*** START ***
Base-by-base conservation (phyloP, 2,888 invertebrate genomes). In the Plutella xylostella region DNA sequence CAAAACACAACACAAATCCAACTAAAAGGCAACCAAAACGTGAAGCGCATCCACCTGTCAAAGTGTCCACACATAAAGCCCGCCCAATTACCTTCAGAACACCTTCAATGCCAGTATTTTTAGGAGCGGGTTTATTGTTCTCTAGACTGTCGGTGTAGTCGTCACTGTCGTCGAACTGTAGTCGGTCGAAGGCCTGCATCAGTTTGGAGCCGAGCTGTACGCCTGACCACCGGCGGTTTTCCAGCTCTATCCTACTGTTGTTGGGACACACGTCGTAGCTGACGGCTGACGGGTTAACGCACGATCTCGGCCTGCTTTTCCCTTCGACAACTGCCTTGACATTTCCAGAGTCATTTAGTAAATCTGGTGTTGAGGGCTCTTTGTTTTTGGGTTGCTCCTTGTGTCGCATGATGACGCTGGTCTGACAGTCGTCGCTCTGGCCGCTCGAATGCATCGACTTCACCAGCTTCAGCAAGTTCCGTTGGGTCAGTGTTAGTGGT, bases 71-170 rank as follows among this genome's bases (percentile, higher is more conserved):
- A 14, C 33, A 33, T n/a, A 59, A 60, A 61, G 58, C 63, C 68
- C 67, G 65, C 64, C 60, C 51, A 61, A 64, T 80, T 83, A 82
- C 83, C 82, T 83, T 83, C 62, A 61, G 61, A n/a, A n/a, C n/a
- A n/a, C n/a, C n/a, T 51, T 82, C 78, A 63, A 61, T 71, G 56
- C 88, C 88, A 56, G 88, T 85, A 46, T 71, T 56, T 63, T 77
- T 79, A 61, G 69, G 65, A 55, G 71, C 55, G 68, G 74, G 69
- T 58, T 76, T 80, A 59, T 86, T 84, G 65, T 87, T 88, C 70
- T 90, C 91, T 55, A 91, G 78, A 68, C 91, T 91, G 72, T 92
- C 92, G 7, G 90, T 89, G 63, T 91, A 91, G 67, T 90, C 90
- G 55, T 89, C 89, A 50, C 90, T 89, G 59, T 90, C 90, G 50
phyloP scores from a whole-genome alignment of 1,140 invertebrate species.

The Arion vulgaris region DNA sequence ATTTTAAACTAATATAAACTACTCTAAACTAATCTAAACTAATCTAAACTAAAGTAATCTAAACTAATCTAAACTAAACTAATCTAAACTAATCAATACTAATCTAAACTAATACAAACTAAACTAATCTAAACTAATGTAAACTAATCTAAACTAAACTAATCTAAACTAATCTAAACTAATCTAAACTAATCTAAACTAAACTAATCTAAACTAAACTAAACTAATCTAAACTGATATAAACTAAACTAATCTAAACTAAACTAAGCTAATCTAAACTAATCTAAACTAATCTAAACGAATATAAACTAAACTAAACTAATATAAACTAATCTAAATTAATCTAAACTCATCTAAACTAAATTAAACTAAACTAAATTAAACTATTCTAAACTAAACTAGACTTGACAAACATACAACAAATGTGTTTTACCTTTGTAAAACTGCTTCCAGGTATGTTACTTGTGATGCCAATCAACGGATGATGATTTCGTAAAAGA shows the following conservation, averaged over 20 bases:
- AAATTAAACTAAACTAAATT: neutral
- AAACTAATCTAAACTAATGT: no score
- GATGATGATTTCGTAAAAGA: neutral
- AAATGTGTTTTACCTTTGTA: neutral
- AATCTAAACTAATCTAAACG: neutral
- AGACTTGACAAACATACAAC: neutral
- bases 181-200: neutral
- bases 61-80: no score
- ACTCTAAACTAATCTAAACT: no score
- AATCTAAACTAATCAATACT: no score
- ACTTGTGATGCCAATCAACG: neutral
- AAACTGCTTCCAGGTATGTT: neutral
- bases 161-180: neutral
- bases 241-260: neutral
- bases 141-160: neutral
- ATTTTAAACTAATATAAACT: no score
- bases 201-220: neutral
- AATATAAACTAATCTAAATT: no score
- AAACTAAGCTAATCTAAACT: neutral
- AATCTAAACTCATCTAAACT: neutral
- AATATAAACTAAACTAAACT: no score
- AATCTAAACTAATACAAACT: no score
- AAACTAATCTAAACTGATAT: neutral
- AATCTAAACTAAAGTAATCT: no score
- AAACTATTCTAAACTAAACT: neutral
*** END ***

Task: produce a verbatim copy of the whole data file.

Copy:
Base-by-base conservation (phyloP, 2,888 invertebrate genomes). In the Plutella xylostella region DNA sequence CAAAACACAACACAAATCCAACTAAAAGGCAACCAAAACGTGAAGCGCATCCACCTGTCAAAGTGTCCACACATAAAGCCCGCCCAATTACCTTCAGAACACCTTCAATGCCAGTATTTTTAGGAGCGGGTTTATTGTTCTCTAGACTGTCGGTGTAGTCGTCACTGTCGTCGAACTGTAGTCGGTCGAAGGCCTGCATCAGTTTGGAGCCGAGCTGTACGCCTGACCACCGGCGGTTTTCCAGCTCTATCCTACTGTTGTTGGGACACACGTCGTAGCTGACGGCTGACGGGTTAACGCACGATCTCGGCCTGCTTTTCCCTTCGACAACTGCCTTGACATTTCCAGAGTCATTTAGTAAATCTGGTGTTGAGGGCTCTTTGTTTTTGGGTTGCTCCTTGTGTCGCATGATGACGCTGGTCTGACAGTCGTCGCTCTGGCCGCTCGAATGCATCGACTTCACCAGCTTCAGCAAGTTCCGTTGGGTCAGTGTTAGTGGT, bases 71-170 rank as follows among this genome's bases (percentile, higher is more conserved):
- A 14, C 33, A 33, T n/a, A 59, A 60, A 61, G 58, C 63, C 68
- C 67, G 65, C 64, C 60, C 51, A 61, A 64, T 80, T 83, A 82
- C 83, C 82, T 83, T 83, C 62, A 61, G 61, A n/a, A n/a, C n/a
- A n/a, C n/a, C n/a, T 51, T 82, C 78, A 63, A 61, T 71, G 56
- C 88, C 88, A 56, G 88, T 85, A 46, T 71, T 56, T 63, T 77
- T 79, A 61, G 69, G 65, A 55, G 71, C 55, G 68, G 74, G 69
- T 58, T 76, T 80, A 59, T 86, T 84, G 65, T 87, T 88, C 70
- T 90, C 91, T 55, A 91, G 78, A 68, C 91, T 91, G 72, T 92
- C 92, G 7, G 90, T 89, G 63, T 91, A 91, G 67, T 90, C 90
- G 55, T 89, C 89, A 50, C 90, T 89, G 59, T 90, C 90, G 50
phyloP scores from a whole-genome alignment of 1,140 invertebrate species.

The Arion vulgaris region DNA sequence ATTTTAAACTAATATAAACTACTCTAAACTAATCTAAACTAATCTAAACTAAAGTAATCTAAACTAATCTAAACTAAACTAATCTAAACTAATCAATACTAATCTAAACTAATACAAACTAAACTAATCTAAACTAATGTAAACTAATCTAAACTAAACTAATCTAAACTAATCTAAACTAATCTAAACTAATCTAAACTAAACTAATCTAAACTAAACTAAACTAATCTAAACTGATATAAACTAAACTAATCTAAACTAAACTAAGCTAATCTAAACTAATCTAAACTAATCTAAACGAATATAAACTAAACTAAACTAATATAAACTAATCTAAATTAATCTAAACTCATCTAAACTAAATTAAACTAAACTAAATTAAACTATTCTAAACTAAACTAGACTTGACAAACATACAACAAATGTGTTTTACCTTTGTAAAACTGCTTCCAGGTATGTTACTTGTGATGCCAATCAACGGATGATGATTTCGTAAAAGA shows the following conservation, averaged over 20 bases:
- AAATTAAACTAAACTAAATT: neutral
- AAACTAATCTAAACTAATGT: no score
- GATGATGATTTCGTAAAAGA: neutral
- AAATGTGTTTTACCTTTGTA: neutral
- AATCTAAACTAATCTAAACG: neutral
- AGACTTGACAAACATACAAC: neutral
- bases 181-200: neutral
- bases 61-80: no score
- ACTCTAAACTAATCTAAACT: no score
- AATCTAAACTAATCAATACT: no score
- ACTTGTGATGCCAATCAACG: neutral
- AAACTGCTTCCAGGTATGTT: neutral
- bases 161-180: neutral
- bases 241-260: neutral
- bases 141-160: neutral
- ATTTTAAACTAATATAAACT: no score
- bases 201-220: neutral
- AATATAAACTAATCTAAATT: no score
- AAACTAAGCTAATCTAAACT: neutral
- AATCTAAACTCATCTAAACT: neutral
- AATATAAACTAAACTAAACT: no score
- AATCTAAACTAATACAAACT: no score
- AAACTAATCTAAACTGATAT: neutral
- AATCTAAACTAAAGTAATCT: no score
- AAACTATTCTAAACTAAACT: neutral